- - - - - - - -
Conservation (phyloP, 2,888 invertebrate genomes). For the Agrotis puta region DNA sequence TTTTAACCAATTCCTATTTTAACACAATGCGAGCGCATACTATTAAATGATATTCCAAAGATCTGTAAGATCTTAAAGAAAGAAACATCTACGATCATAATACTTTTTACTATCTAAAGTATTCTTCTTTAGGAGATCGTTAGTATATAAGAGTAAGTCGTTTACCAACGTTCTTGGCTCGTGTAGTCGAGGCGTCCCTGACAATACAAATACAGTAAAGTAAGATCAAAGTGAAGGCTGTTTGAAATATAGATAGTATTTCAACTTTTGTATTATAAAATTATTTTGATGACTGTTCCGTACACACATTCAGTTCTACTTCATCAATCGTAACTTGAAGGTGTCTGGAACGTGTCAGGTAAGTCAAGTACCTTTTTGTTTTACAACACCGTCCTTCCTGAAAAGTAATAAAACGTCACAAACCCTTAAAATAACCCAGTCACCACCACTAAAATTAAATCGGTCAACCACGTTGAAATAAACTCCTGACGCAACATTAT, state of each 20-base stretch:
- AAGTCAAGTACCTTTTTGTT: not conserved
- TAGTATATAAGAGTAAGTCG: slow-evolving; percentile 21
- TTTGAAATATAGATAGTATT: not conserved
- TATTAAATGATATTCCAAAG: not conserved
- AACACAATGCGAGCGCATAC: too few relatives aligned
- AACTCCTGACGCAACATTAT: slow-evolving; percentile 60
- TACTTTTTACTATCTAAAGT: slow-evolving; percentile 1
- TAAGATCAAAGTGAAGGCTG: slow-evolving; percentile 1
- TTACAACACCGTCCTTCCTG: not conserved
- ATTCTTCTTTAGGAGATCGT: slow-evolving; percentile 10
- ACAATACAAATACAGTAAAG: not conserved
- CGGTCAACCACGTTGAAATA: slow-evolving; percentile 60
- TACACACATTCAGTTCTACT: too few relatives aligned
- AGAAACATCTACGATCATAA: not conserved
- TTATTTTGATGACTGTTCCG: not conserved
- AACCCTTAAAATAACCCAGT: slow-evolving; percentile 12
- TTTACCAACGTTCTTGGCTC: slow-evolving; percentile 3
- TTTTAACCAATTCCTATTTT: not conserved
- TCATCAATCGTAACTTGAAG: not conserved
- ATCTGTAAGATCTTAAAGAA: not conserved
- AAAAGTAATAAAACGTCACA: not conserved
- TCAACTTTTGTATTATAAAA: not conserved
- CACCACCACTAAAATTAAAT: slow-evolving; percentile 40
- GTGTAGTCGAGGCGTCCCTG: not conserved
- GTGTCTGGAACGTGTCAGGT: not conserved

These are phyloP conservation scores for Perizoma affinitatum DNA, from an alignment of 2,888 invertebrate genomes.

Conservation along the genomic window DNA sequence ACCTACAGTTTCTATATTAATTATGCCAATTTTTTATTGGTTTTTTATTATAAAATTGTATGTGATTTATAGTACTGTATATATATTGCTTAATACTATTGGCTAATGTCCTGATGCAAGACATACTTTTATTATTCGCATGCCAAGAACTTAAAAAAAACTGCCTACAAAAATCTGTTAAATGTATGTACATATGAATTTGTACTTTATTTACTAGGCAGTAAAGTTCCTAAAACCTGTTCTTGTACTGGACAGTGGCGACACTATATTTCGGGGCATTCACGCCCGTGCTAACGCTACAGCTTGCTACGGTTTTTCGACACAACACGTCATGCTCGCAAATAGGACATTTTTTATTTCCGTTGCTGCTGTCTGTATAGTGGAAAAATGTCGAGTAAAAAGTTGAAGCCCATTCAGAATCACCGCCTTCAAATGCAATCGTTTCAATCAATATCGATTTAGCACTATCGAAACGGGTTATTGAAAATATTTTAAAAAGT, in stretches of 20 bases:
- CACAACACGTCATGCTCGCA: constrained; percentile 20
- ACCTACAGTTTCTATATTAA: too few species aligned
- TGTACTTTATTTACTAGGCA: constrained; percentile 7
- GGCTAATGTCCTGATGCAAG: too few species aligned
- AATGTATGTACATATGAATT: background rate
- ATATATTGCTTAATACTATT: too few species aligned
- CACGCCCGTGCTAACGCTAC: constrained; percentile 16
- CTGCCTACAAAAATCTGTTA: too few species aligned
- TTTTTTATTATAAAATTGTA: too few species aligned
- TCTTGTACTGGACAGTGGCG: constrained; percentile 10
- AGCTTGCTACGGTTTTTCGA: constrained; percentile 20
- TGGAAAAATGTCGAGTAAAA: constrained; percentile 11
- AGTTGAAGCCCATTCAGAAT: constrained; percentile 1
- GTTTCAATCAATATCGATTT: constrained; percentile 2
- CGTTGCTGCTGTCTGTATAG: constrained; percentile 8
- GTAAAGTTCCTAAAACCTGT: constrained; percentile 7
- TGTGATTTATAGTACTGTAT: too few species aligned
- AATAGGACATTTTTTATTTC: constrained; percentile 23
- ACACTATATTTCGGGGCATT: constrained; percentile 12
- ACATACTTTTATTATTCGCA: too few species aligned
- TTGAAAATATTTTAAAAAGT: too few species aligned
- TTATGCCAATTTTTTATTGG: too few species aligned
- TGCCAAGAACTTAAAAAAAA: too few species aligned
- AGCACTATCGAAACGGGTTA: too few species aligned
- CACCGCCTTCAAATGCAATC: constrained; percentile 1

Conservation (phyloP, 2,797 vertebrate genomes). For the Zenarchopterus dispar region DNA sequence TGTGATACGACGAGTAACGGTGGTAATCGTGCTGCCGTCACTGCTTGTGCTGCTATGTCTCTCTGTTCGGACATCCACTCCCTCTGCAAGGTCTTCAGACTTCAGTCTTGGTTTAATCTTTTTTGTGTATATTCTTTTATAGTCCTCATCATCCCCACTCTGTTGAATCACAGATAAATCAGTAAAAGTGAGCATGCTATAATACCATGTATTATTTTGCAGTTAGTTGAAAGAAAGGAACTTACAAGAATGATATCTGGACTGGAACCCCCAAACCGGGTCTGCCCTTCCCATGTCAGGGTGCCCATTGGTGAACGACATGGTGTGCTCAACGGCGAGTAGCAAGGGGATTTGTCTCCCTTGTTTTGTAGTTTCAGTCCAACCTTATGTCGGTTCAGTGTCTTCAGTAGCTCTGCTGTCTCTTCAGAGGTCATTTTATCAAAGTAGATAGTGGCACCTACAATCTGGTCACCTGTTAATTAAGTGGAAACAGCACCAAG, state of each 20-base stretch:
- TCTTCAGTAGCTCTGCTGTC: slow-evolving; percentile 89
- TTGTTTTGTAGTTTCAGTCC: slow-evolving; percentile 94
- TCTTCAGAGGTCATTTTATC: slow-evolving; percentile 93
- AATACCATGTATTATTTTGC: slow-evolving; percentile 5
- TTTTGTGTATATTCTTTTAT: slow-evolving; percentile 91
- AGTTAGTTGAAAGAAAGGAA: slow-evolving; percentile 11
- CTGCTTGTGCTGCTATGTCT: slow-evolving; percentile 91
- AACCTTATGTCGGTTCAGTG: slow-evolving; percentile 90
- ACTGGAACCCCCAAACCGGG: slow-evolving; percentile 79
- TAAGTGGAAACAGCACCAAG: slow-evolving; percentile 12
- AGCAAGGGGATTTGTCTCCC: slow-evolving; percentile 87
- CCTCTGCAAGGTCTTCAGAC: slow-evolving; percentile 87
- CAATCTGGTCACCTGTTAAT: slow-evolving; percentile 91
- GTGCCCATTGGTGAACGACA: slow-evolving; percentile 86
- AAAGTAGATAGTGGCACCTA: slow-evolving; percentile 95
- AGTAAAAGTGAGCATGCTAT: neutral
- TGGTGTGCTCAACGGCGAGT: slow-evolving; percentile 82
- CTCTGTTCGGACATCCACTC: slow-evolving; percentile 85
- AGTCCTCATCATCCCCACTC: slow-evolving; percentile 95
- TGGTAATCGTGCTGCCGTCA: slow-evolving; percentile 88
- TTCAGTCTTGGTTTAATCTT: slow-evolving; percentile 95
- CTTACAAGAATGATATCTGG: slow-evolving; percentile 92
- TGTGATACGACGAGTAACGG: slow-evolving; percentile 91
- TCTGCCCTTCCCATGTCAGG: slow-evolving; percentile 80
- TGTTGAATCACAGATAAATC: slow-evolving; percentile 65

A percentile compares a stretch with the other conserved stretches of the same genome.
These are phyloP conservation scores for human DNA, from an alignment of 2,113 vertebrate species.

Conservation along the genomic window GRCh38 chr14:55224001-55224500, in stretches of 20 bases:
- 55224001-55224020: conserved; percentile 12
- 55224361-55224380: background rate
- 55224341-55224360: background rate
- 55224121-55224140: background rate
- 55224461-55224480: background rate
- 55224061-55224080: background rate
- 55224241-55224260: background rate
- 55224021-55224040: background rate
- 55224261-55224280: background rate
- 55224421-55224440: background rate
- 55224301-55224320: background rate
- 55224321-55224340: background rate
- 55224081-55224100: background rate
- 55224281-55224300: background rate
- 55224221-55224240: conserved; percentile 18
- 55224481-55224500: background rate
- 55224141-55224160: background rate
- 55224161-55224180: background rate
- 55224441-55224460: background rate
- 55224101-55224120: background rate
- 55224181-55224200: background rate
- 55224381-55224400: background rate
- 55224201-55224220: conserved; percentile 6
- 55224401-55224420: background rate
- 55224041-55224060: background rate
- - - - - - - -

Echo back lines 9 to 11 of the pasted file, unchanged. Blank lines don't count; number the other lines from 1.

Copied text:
- TAAGATCAAAGTGAAGGCTG: slow-evolving; percentile 1
- TTACAACACCGTCCTTCCTG: not conserved
- ATTCTTCTTTAGGAGATCGT: slow-evolving; percentile 10